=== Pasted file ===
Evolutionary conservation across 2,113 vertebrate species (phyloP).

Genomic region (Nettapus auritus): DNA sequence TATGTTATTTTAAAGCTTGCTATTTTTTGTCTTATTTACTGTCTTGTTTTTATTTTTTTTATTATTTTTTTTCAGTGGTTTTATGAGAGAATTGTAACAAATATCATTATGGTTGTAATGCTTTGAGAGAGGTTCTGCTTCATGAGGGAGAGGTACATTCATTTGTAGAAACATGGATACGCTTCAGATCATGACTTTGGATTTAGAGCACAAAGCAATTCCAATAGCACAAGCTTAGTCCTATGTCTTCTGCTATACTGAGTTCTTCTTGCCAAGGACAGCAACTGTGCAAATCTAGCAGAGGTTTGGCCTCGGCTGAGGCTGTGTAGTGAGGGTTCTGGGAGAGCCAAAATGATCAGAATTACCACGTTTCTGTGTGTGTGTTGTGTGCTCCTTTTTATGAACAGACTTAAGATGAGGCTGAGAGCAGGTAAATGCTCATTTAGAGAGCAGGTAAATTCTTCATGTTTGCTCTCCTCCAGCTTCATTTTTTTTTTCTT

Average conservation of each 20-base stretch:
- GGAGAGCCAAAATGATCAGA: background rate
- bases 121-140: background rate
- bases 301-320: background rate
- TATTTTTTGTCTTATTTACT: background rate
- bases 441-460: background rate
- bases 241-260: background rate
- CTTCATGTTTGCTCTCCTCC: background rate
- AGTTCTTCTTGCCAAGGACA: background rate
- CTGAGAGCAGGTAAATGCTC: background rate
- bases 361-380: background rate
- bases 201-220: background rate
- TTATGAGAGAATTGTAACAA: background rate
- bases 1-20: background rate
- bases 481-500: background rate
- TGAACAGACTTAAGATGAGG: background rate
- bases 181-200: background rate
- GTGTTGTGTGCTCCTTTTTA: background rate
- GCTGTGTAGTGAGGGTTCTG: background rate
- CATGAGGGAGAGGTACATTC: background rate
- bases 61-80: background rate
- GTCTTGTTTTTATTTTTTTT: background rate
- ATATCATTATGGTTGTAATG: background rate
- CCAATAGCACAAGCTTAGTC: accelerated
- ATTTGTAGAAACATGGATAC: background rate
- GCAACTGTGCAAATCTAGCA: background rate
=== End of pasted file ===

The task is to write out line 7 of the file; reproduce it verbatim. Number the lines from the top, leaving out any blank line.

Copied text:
- TATTTTTTGTCTTATTTACT: background rate